At the Heart of Development
New forms of questions test your hard-won experience in the field.
Prior to the introduction of Visual Studio 6.0 early
last fall, Microsoft announced that it would be overhauling
the Microsoft Certified Solution Developer certification
program. Along with new exams mapping to the new products
came a new set of requirements for attaining the MCSD
title. The revamped requirements state that you must pass
a total of four exams—three core tests and one elective.
The core exams are made up of one “desktop” exam, one
“distributed” exam, and one “design” exam. Passing either
70-176, the Visual Basic exam, or 70-016, the Visual C++
exam, currently satisfies the desktop exam requisite,
while passing 70-175 for VB or 70-015 for Visual C++ satisfies
the distributed exam requirement. [See coverage of the
Desktop VB exams
in the January and March 1999 issues, respectively.—Ed.]
The final core test, which is completely new, is titled
Analyzing Requirements and Defining Solutions Architectures
(70-100). You have to pass this test to earn the MCSD
Many developers had a first peek at the new exam when
it was revealed in its beta form in January 1999. Designed
to replace the previous Windows Architecture I and II
and WOSSA I and II exams, the new test brings the skill
set being measured up to a new level. Even if you’re not
tackling the new core exam for the MCSD title, this test
gives you a glimpse of what kinds of problems Microsoft
has in mind for MCSE tests as well.
Requirements and Defining Solutions Architectures
Rating: "Get some good ol' experience
designing component-based applications,
in the field, on a paying job. Do that
for a couple of years. Then you'll be
ready for this test."
Requirements and Defining Solutions
Number of questions
in reviewed version of exam: Six
"testlets" with approximately 52 questions
total (fewer testlets in live version).
4 hours and 25 minutes for the
beta. Less for the live version, though
Microsoft anticipates an exam that lasts
longer than the typical 90 minutes.
Live as of August 1999.
Who should take
it? Anyone wishing to attain
the MCSD certification; this exam is
a core requirement.
What classes prepare
- Course 491—Designing Component Solutions;
- Course 493—Solutions Development
- Course 1298—Mastering Distributed
Application Development Using Microsoft
Visual Studio; instructor-led.
Gone are the days when an exam consisted of 65 to 75
multiple-choice questions. The Analyzing Requirements
beta consisted of six individual “testlets,” groups of
questions following a particular style. Only one of these
testlets even remotely resembled any of the exams I’ve
tackled in the past.
In the five remaining testlets, I was presented with
an opening scenario or case study outlining the requirements
for an application under development. Though the case
studies varied from testlet to testlet, in essence they
offered insights into a fictitious company’s background,
current system, problems and challenges, and desired system.
Once I finished reading the testlet’s case study (some
were rather lengthy), I had to answer a variety of questions
based on the information I had gathered in the case study.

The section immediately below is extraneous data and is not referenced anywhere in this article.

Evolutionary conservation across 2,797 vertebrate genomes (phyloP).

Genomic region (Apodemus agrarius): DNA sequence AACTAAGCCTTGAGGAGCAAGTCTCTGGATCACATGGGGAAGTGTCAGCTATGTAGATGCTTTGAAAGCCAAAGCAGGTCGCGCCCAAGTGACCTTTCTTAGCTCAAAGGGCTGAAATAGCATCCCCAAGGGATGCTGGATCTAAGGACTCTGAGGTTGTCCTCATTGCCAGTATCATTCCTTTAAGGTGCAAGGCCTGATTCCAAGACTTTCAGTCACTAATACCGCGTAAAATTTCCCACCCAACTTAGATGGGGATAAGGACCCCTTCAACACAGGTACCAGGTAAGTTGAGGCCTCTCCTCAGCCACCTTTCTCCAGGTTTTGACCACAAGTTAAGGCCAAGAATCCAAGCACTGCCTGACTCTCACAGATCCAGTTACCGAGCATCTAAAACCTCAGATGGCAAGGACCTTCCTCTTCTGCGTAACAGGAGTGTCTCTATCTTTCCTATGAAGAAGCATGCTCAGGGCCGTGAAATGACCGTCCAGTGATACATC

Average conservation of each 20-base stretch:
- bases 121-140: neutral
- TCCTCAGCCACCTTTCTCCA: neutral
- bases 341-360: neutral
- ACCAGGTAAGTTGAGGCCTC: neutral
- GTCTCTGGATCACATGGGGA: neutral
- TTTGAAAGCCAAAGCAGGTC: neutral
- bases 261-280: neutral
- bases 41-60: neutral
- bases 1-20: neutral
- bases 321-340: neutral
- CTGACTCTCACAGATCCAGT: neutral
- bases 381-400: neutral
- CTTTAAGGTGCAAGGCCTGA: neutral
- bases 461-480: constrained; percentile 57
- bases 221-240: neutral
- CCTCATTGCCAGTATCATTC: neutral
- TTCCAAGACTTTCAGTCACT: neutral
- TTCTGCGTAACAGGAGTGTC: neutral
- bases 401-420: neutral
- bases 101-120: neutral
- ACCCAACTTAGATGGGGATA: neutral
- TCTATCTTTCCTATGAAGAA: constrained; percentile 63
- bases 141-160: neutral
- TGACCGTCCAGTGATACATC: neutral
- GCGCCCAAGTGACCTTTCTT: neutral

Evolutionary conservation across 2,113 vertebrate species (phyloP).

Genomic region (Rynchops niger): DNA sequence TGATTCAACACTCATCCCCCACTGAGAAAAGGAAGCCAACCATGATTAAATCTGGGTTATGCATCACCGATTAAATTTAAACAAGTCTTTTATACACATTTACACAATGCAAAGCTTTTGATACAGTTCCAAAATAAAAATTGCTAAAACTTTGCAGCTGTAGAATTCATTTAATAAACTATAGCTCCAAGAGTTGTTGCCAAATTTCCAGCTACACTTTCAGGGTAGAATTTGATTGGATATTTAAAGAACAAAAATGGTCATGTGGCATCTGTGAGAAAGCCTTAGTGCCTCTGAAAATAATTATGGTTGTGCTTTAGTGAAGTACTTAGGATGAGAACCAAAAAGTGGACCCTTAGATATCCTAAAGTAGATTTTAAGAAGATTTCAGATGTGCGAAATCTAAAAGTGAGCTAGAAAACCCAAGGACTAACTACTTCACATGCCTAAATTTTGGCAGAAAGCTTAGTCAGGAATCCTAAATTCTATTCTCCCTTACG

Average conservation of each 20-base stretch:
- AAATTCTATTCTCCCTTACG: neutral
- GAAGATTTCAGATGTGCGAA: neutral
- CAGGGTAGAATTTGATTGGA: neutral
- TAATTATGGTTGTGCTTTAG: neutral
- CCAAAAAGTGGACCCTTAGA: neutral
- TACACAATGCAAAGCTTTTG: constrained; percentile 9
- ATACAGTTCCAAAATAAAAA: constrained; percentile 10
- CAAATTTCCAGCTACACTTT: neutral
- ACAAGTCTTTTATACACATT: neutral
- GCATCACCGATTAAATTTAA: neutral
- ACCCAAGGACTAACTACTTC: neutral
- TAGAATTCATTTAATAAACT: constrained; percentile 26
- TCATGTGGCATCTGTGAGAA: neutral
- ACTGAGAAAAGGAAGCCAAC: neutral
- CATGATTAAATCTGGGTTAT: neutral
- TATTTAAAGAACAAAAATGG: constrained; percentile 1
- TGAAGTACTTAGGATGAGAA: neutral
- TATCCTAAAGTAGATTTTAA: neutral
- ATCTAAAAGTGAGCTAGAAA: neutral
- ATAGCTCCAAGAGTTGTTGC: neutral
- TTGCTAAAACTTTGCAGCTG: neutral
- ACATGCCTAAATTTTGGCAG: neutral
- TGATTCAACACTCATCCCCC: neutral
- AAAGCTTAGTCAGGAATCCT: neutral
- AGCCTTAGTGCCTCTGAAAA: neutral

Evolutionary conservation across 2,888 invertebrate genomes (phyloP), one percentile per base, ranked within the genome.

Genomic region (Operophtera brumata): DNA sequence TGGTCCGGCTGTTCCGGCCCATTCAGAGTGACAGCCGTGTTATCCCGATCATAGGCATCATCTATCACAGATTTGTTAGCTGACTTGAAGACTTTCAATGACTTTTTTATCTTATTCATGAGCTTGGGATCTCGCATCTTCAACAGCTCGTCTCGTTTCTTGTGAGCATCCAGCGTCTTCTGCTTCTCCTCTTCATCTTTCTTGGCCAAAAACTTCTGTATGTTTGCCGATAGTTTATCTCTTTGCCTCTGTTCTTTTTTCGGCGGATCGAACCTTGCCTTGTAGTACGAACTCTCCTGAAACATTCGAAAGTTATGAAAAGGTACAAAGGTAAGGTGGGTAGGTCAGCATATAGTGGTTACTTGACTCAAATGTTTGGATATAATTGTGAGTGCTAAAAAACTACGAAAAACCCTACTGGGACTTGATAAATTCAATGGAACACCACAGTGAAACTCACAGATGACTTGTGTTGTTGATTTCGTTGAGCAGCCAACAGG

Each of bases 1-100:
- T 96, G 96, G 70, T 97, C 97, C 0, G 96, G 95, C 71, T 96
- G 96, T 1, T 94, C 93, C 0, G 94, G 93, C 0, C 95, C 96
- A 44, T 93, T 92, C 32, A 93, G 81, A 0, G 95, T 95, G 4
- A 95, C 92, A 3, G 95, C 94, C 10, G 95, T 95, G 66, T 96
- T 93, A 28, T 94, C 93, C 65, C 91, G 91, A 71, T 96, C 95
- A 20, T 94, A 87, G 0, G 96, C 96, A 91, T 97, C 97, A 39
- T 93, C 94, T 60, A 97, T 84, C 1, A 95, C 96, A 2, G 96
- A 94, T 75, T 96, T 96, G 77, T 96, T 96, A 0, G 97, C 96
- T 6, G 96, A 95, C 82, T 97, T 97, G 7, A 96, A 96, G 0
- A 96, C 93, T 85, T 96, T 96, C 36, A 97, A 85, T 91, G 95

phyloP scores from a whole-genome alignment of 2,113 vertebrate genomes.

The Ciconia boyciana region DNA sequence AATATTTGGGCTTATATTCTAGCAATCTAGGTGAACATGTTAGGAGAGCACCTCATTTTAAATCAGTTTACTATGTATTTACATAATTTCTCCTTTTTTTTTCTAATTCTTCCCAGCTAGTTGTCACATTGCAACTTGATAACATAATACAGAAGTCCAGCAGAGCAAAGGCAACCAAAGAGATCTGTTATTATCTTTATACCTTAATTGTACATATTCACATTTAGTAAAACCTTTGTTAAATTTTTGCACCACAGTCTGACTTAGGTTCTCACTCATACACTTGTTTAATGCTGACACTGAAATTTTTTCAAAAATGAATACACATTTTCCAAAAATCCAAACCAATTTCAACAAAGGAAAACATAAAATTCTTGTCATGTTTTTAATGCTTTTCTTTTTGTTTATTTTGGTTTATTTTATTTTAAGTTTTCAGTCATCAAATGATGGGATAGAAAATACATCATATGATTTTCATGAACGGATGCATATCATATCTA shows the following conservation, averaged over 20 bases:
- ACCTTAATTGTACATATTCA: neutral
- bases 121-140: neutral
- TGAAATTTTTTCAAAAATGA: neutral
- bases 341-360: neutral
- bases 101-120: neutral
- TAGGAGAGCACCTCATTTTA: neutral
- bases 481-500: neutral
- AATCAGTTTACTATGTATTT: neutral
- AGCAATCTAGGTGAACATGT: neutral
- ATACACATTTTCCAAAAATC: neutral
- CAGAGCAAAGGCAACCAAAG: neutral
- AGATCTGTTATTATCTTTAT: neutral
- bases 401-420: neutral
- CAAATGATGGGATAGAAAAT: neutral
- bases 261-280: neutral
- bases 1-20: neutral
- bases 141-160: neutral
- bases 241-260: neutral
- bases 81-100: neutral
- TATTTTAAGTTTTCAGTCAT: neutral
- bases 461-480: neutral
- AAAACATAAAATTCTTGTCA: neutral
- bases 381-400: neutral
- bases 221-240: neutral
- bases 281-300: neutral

The breakdown on the beta exam that I sat through looked
something like this:
As you can see, I didn’t face a significant number of
questions. Then why were we allowed over four hours to
complete the six testlets? The answer is twofold. First,
a few of the case studies were lengthy and required some
careful reading to pull out the pertinent details. Second,
along with introducing a new testing format, Microsoft
has introduced three new types of questions that require
additional time to answer properly. (See “New
What To Study, What To Study
If you’ve passed the WinArch or WOSSA tests and expect
to breeze through this exam, you may be in for a surprise.
Only one of the six testlets I was exposed to even remotely
resembled anything from a previous MCSD core exams. In
my case, the multiple-choice-oriented testlet recalled
for me the content of the WinArch exams. Questions in
this testlet covered such topics as user interface layout,
COM DLLs vs. COM EXEs, advantages of multi-threaded applications,
and collection objects.
This testlet didn’t seem to coincide directly with the
exam objectives posted to Microsoft’s MCP Web site. In
fact, in writing this review I carefully looked over the
objectives and found no mention of having to know when
multi-threaded applications are advantageous. However,
the types of questions raised in this testlet would correspond
in an indirect way to the overall exam objective of analyzing
requirements and defining solutions architectures. Perhaps
having this testlet included alongside the new case study
based testlets will give current MCSDs a feeling of vaguely
familiar ground. (Microsoft’s test writers may also have
included these questions as a kind of control group for
gauging the merit of the new testing approaches.)
The remaining testlets each presented a unique pseudo
“real-world” scenario and then asked a variety of application
requirements and design questions. [According to Microsoft,
the scenarios are based on actual applications developed
for real organizations.—Ed.] To be successful in this
section you must have a solid grasp of the business case
and problem at hand, based on a careful reading of the
case study. You’re expected to model the application on
both the physical and logical levels. Fun, eh?
Prepare to roll up your sleeves and get your hands dirty
when you take on the case studies. Along with multiple-choice,
you’ll face three new types of questions: 1) build a list
and reorder, 2) create a tree, and 3) drop and connect.
These new question types force you to match up business
components to application requirements and then model
the application at hand.
Yes, folks, it appears that the halcyon days of exam
cramming just prior to leaving for the testing center
may be drawing to a close. To succeed with the new question
types presented on this exam, you must actually possess
some real-world knowledge and experience. What a concept!
With this exam, Microsoft introduces
three new types of questions. I captured
these screenshots in the demonstration
version available at www.microsoft.com/trainingandservices/default.asp?PageID=